spaceSpace and Physics

Cosmic Rays Increased Chances Of Apollo Astronauts Having Heart Problems, Study Says


Tom Hale


Tom Hale

Senior Journalist

Tom is a writer in London with a Master's degree in Journalism whose editorial work covers anything from health and the environment to technology and archaeology.

Senior Journalist

Edwin E. Aldrin Jr. walking on the surface of the moon in this photograph taken by Neil Armstrong. Image credit: NASA

Astronauts who took part in the Apollo missions could have faced more heart problems due to their exposure to galactic cosmic rays, according to a recent study in Scientific Reports.

The Apollo program was NASA’s human spaceflight project that first landed Neil Armstrong and Buzz Aldrin on the Moon in July 1969. Between 1961 and 1972, the program launched 24 men into deep space, of which eight are now deceased, and others who only flew into low-Earth orbit.


Researchers at Florida State University found that 43 percent of deceased Apollo astronauts who flew into deep space died from a cardiovascular problem. That’s nearly five times higher than astronauts who have traveled in low-Earth orbit or did not fly.

Although 31 percent of people die from cardiovascular diseases worldwide, these recent findings are particularly strange considering that astronauts are highly educated, have access to the best medical care, and typically have healthy lifestyles. The only difference between these men and the wider population was their exposure to deep space radiation, particularly in the form of high-energy ions like 56-Fe.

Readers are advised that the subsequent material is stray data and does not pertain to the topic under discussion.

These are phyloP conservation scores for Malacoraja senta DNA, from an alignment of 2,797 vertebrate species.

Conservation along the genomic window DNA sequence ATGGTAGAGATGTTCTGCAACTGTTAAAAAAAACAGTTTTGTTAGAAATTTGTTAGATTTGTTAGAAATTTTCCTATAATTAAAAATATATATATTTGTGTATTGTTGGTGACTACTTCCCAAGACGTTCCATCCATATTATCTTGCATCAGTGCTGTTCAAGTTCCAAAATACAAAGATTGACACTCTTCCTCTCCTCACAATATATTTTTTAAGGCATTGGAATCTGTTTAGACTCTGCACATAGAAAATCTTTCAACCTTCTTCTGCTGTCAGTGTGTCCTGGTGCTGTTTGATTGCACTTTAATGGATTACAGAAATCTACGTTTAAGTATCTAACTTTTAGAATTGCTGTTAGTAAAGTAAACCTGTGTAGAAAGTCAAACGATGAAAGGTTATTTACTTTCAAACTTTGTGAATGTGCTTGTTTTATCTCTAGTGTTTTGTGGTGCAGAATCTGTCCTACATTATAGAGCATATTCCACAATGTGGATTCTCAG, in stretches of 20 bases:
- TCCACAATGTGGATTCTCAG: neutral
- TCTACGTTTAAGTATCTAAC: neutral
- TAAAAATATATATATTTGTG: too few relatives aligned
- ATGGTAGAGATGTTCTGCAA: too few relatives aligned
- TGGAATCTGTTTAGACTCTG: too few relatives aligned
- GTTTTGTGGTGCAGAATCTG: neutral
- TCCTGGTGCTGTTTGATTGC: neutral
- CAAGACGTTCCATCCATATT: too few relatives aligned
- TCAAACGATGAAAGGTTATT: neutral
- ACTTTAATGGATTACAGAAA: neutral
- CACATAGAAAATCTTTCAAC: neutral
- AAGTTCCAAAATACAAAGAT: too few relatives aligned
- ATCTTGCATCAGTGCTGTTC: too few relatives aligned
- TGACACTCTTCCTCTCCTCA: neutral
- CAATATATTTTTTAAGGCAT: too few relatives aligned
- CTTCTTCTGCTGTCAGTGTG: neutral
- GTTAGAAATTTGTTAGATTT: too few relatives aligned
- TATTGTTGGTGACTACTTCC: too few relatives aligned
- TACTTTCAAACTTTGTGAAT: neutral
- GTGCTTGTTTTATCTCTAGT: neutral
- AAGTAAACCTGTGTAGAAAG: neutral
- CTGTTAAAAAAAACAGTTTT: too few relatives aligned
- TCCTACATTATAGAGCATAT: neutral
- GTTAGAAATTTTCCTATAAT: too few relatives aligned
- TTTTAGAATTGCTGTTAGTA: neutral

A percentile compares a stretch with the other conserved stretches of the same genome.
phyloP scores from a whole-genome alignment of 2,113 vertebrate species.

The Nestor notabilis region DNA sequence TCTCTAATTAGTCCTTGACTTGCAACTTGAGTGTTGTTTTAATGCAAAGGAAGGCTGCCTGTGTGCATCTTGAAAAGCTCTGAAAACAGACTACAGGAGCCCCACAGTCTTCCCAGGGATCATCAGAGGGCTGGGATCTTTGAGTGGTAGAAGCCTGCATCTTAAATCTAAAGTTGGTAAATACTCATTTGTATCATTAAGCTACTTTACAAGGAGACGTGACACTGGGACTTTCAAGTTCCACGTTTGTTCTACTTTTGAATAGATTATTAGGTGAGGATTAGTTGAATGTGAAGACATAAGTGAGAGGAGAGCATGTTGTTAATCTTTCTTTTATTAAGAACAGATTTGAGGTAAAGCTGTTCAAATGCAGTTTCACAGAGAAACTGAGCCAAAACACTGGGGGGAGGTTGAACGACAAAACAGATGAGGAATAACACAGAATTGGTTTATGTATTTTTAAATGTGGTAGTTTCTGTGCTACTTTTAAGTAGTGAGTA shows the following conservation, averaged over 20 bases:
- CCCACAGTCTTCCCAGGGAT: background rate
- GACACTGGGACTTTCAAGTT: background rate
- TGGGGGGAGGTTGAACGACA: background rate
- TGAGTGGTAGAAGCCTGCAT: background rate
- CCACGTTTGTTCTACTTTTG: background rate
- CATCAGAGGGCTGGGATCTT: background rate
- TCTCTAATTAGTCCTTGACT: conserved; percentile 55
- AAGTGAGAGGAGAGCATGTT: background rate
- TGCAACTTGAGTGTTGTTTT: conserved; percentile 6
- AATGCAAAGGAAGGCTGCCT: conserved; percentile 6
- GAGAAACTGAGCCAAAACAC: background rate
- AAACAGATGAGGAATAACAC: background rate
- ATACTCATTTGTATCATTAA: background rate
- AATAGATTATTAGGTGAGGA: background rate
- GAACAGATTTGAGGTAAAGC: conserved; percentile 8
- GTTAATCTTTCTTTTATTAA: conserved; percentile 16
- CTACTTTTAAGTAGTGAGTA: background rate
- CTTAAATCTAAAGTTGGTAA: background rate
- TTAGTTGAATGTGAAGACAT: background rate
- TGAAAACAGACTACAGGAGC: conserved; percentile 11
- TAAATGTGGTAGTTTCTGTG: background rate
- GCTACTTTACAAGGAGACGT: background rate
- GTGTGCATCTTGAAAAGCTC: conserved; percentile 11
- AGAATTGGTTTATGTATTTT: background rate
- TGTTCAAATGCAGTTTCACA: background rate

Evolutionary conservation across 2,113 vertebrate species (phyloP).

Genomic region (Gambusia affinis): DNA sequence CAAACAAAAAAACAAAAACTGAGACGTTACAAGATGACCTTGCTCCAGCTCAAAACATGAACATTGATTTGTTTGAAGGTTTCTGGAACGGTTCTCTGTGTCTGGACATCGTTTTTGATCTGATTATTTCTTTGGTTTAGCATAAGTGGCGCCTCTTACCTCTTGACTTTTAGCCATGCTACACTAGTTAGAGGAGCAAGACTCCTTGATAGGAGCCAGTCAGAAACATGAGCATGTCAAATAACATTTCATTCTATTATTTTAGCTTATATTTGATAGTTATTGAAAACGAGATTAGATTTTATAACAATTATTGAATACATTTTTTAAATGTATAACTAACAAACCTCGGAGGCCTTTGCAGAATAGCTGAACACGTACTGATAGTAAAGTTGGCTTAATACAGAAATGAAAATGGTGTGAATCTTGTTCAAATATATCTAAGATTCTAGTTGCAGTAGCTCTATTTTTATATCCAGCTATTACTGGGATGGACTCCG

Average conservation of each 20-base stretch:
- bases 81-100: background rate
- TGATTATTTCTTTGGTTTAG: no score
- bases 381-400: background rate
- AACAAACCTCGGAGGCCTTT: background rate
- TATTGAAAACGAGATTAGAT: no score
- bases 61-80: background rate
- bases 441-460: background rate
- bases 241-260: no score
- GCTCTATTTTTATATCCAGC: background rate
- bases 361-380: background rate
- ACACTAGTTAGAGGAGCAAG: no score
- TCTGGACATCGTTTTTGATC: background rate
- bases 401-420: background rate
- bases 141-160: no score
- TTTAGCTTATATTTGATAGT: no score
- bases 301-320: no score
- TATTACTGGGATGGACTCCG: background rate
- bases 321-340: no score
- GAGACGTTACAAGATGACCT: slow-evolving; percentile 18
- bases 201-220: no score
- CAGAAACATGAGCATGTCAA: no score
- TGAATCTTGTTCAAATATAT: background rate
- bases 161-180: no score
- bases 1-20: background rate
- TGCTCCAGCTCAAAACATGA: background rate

“We know very little about the effects of deep space radiation on human health, particularly on the cardiovascular system,” lead researcher Professor Michael Delp said in a statement. “This gives us the first glimpse into its adverse effects on humans.”

In a push to test this hypothesis, the scientists also exposed groups of mice to the same type of radiation for more than six months that the Apollo astronauts experienced. They found that the mice's arteries showed signs of damage that can lead to atherosclerotic cardiovascular disease.


“What the mouse data show is that deep space radiation is harmful to vascular health,” Delp added.

However, NASA have questioned the findings, arguing that the current data and sample size is too limited, according to Reuters. It's also worth considering that the mice were "blasted" with radiation for six months – what the researchers say is the equivalent of 20 human years. The Apollo astronauts would have only have been out of Earth's magnetic shield for a matter of days, so it could be considered a jump to say there's a direct link between these few days of exposure and cardiovascular disease.


spaceSpace and Physics
  • tag
  • space,

  • nasa,

  • cardiovascular disease,

  • cardiovascular,

  • heart disease,

  • Buzz Aldrin,

  • health,

  • cosmic rays,

  • neil armstrong,

  • Moon landings,

  • biomedicine,

  • Apollo Project